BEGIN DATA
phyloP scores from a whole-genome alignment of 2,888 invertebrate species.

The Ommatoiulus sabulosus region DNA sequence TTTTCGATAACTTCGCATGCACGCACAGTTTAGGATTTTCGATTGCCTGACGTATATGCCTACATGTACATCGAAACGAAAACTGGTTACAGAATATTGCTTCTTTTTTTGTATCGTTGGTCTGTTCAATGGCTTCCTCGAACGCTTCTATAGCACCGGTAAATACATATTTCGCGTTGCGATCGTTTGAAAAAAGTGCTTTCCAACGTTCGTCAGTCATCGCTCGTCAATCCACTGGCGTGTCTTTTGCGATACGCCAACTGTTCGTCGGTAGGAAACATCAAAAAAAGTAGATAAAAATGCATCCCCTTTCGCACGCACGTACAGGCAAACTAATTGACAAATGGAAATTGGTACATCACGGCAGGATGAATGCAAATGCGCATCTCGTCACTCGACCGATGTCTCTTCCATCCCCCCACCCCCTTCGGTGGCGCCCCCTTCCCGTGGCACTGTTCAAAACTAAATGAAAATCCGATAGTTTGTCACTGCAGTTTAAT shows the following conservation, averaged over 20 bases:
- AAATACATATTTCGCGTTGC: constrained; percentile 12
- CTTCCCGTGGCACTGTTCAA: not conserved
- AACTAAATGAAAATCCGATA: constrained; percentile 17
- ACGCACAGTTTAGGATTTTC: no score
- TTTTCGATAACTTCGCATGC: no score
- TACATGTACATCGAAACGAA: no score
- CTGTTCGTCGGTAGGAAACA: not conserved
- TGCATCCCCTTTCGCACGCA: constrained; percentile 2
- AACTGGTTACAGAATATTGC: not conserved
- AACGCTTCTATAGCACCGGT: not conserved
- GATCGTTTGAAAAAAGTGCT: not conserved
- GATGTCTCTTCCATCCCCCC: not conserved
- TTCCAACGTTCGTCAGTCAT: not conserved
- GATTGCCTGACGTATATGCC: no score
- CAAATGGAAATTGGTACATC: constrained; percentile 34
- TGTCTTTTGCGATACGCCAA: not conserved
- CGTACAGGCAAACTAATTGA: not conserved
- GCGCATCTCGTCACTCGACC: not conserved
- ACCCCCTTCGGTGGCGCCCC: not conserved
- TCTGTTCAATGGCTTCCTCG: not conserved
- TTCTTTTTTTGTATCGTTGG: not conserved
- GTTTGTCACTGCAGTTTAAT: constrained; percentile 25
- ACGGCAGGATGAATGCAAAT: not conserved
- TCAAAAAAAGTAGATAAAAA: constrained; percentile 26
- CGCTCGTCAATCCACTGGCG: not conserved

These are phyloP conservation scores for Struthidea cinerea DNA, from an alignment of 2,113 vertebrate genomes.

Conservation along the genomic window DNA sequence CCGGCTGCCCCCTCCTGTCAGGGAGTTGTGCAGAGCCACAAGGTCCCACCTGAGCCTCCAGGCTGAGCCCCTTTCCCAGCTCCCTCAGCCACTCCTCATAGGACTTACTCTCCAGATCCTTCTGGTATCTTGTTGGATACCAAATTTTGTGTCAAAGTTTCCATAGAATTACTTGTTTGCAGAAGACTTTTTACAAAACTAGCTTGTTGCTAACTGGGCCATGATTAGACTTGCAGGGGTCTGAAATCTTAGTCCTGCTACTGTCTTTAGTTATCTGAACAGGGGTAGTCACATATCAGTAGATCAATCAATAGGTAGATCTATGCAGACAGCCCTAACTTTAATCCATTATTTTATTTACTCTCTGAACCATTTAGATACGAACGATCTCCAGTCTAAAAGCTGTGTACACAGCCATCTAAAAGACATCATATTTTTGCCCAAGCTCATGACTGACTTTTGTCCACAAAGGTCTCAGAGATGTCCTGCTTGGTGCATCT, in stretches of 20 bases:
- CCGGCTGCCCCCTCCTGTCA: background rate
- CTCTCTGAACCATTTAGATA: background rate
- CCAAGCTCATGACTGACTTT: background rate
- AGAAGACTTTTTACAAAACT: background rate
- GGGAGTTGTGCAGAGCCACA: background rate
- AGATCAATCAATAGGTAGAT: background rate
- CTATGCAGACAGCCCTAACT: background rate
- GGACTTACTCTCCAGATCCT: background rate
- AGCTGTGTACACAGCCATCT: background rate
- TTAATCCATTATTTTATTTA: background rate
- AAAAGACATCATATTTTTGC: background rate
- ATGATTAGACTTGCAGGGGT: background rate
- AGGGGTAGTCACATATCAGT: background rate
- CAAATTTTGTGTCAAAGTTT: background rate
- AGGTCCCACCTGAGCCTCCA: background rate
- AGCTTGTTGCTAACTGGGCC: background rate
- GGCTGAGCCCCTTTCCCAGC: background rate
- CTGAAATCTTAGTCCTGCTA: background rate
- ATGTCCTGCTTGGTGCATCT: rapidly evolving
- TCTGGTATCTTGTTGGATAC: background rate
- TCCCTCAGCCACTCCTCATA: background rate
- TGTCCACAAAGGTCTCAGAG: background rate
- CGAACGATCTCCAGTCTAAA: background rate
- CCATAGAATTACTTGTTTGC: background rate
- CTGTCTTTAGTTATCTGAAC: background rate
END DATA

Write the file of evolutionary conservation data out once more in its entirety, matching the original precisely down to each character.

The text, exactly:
phyloP scores from a whole-genome alignment of 2,888 invertebrate species.

The Ommatoiulus sabulosus region DNA sequence TTTTCGATAACTTCGCATGCACGCACAGTTTAGGATTTTCGATTGCCTGACGTATATGCCTACATGTACATCGAAACGAAAACTGGTTACAGAATATTGCTTCTTTTTTTGTATCGTTGGTCTGTTCAATGGCTTCCTCGAACGCTTCTATAGCACCGGTAAATACATATTTCGCGTTGCGATCGTTTGAAAAAAGTGCTTTCCAACGTTCGTCAGTCATCGCTCGTCAATCCACTGGCGTGTCTTTTGCGATACGCCAACTGTTCGTCGGTAGGAAACATCAAAAAAAGTAGATAAAAATGCATCCCCTTTCGCACGCACGTACAGGCAAACTAATTGACAAATGGAAATTGGTACATCACGGCAGGATGAATGCAAATGCGCATCTCGTCACTCGACCGATGTCTCTTCCATCCCCCCACCCCCTTCGGTGGCGCCCCCTTCCCGTGGCACTGTTCAAAACTAAATGAAAATCCGATAGTTTGTCACTGCAGTTTAAT shows the following conservation, averaged over 20 bases:
- AAATACATATTTCGCGTTGC: constrained; percentile 12
- CTTCCCGTGGCACTGTTCAA: not conserved
- AACTAAATGAAAATCCGATA: constrained; percentile 17
- ACGCACAGTTTAGGATTTTC: no score
- TTTTCGATAACTTCGCATGC: no score
- TACATGTACATCGAAACGAA: no score
- CTGTTCGTCGGTAGGAAACA: not conserved
- TGCATCCCCTTTCGCACGCA: constrained; percentile 2
- AACTGGTTACAGAATATTGC: not conserved
- AACGCTTCTATAGCACCGGT: not conserved
- GATCGTTTGAAAAAAGTGCT: not conserved
- GATGTCTCTTCCATCCCCCC: not conserved
- TTCCAACGTTCGTCAGTCAT: not conserved
- GATTGCCTGACGTATATGCC: no score
- CAAATGGAAATTGGTACATC: constrained; percentile 34
- TGTCTTTTGCGATACGCCAA: not conserved
- CGTACAGGCAAACTAATTGA: not conserved
- GCGCATCTCGTCACTCGACC: not conserved
- ACCCCCTTCGGTGGCGCCCC: not conserved
- TCTGTTCAATGGCTTCCTCG: not conserved
- TTCTTTTTTTGTATCGTTGG: not conserved
- GTTTGTCACTGCAGTTTAAT: constrained; percentile 25
- ACGGCAGGATGAATGCAAAT: not conserved
- TCAAAAAAAGTAGATAAAAA: constrained; percentile 26
- CGCTCGTCAATCCACTGGCG: not conserved

These are phyloP conservation scores for Struthidea cinerea DNA, from an alignment of 2,113 vertebrate genomes.

Conservation along the genomic window DNA sequence CCGGCTGCCCCCTCCTGTCAGGGAGTTGTGCAGAGCCACAAGGTCCCACCTGAGCCTCCAGGCTGAGCCCCTTTCCCAGCTCCCTCAGCCACTCCTCATAGGACTTACTCTCCAGATCCTTCTGGTATCTTGTTGGATACCAAATTTTGTGTCAAAGTTTCCATAGAATTACTTGTTTGCAGAAGACTTTTTACAAAACTAGCTTGTTGCTAACTGGGCCATGATTAGACTTGCAGGGGTCTGAAATCTTAGTCCTGCTACTGTCTTTAGTTATCTGAACAGGGGTAGTCACATATCAGTAGATCAATCAATAGGTAGATCTATGCAGACAGCCCTAACTTTAATCCATTATTTTATTTACTCTCTGAACCATTTAGATACGAACGATCTCCAGTCTAAAAGCTGTGTACACAGCCATCTAAAAGACATCATATTTTTGCCCAAGCTCATGACTGACTTTTGTCCACAAAGGTCTCAGAGATGTCCTGCTTGGTGCATCT, in stretches of 20 bases:
- CCGGCTGCCCCCTCCTGTCA: background rate
- CTCTCTGAACCATTTAGATA: background rate
- CCAAGCTCATGACTGACTTT: background rate
- AGAAGACTTTTTACAAAACT: background rate
- GGGAGTTGTGCAGAGCCACA: background rate
- AGATCAATCAATAGGTAGAT: background rate
- CTATGCAGACAGCCCTAACT: background rate
- GGACTTACTCTCCAGATCCT: background rate
- AGCTGTGTACACAGCCATCT: background rate
- TTAATCCATTATTTTATTTA: background rate
- AAAAGACATCATATTTTTGC: background rate
- ATGATTAGACTTGCAGGGGT: background rate
- AGGGGTAGTCACATATCAGT: background rate
- CAAATTTTGTGTCAAAGTTT: background rate
- AGGTCCCACCTGAGCCTCCA: background rate
- AGCTTGTTGCTAACTGGGCC: background rate
- GGCTGAGCCCCTTTCCCAGC: background rate
- CTGAAATCTTAGTCCTGCTA: background rate
- ATGTCCTGCTTGGTGCATCT: rapidly evolving
- TCTGGTATCTTGTTGGATAC: background rate
- TCCCTCAGCCACTCCTCATA: background rate
- TGTCCACAAAGGTCTCAGAG: background rate
- CGAACGATCTCCAGTCTAAA: background rate
- CCATAGAATTACTTGTTTGC: background rate
- CTGTCTTTAGTTATCTGAAC: background rate